I am Albert, a member of Justice for the Undocumented (JFU) for almost 4 years now. I am proud today to be part of this group that campaigned tirelessly for 11 years for the regularisation of undocumented workers and their families.
It’s been an incredible journey, with many ups and downs, and lots of endless memories.
Organising with undocumented people like me
After being undocumented for 6 years, I felt that instead of just hoping for change I needed to get involved and take charge of my own situation and try to help others who needed support too. So I decided to join a group of vigilant undocumented men and women that were determinedly campaigning for regularisation.
It’s hard to believe that JFU started with a small group of 6 or so people back in 2011: now we are network of over 2,500 undocumented people that are living and working in Ireland.
I’ve had a wonderful experience during my involvement with the JFU campaign. I am very pleased to have worked with the strategy group as co-chair. Our strategy group is made up of around 25 committed and very active undocumented members who sit down and strategise on the JFU campaign and what actions should be carried out to influence the government.
It was tough to take on such a prominent role, with lots of challenges such as the fear of being deported. But with the help of MRCI, which has been very supportive throughout the campaign, we could still have the courage to carry on with our fight for regularisation.
With amazing people around, we managed to come up with different strategies and achieve our goal.
Every St. Patrick’s Day we always do a big push while the Taoiseach is in the US asking for support for the undocumented Irish living there. All we have ever asked for is the same for us undocumented living right here in Ireland. We have done many things on this day down through the years. We flooded the offices of Ministers with a postcard action; we targeted TDs and Ministers with petitions, emails and on social media; we dropped a huge banner on Dame St in Dublin city centre; street parties; we built a human shamrock on a beach; made short films, and so much more.
We kept going until we were heard.
Getting a once-in-a-generation scheme
There was a time when it looked like nothing would change, but we knew we couldn’t give up and we soldiered on. Things started looking promising when the new government included the scheme in the programme for government.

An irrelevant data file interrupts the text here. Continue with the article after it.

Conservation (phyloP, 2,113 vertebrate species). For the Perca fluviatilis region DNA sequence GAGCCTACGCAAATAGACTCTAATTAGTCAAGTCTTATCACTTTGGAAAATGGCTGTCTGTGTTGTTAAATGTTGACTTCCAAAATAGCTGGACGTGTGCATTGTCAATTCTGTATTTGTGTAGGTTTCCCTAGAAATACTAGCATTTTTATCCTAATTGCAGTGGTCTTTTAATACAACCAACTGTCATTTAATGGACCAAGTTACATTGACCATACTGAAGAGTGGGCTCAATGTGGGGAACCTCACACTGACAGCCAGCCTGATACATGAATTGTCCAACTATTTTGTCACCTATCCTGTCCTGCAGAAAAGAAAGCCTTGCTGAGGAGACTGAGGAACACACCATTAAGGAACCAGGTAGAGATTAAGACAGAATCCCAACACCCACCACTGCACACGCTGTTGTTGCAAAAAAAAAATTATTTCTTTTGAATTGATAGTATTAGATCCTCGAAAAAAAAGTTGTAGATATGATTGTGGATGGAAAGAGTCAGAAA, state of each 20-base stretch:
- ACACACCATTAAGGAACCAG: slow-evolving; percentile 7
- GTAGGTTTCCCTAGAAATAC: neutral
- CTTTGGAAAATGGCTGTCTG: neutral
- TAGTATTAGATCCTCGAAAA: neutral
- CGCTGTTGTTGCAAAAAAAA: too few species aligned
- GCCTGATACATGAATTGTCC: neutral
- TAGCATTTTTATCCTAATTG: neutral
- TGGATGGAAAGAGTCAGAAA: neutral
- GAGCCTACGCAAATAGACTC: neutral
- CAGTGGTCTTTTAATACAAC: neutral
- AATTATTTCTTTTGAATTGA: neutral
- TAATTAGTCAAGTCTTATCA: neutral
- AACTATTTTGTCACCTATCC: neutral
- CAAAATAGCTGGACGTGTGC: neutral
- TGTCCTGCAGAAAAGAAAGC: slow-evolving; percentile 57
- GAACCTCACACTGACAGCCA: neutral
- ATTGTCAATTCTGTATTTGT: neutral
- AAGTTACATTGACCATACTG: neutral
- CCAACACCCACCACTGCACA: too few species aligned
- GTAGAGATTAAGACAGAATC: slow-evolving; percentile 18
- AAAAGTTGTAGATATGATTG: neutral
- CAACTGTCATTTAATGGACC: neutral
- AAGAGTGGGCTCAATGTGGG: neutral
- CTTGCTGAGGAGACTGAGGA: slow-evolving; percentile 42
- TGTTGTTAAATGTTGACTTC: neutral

It was good news for me and all the undocumented workers. The news encouraged us to do more to push for a broad and inclusive scheme. These actions brought in a tremendous change that thousands of undocumented workers shall live to remember.
Time for celebration
It is an unforgettable day in my life when the minister announced the scheme on the 3rd of December 2021. It was a complete turnaround of life thinking how tough it is to be undocumented.
I was among the undocumented workers that gathered at the government building during the announcement. It was all smiles. We chanted, danced in celebration, reflecting on the challenges that we so far encountered during the campaign.
It was a sweet victory. It was my first time in life to face the media, I was so nervous but with the support of everyone in JFU and media training with MRCI, I rose to the challenge, and feel very proud of that achievement.
Applying for my papers
The happiness was even bigger when the Minister announced January 31st as the opening date to start the applications. It was a dream come true to hear the scheme was indeed happening.
We started the applications very well. I did my application on the opening day and received my E-vetting application form a few days later. The vetting process seems to be completed and now eagerly waiting for the results. Just hoping for the best to have the application successful.
I am looking forward to a bright future out of the shadows. I am hoping to finish my degree that I stopped due to being undocumented.
Now I will be able to live safely, will be able to live a normal life like everyone here in Ireland, will be able to travel to see my relatives after so many years of separation.
As it has always been my passion to fight for the betterment of others and help in bringing a positive change in life, I will continue to fight for the rights of other undocumented people that are not considered in the scheme.
JFU will still be here because there will still be undocumented people who shall need the support of JFU.
By Albert, Organiser with Justice for the Undocumented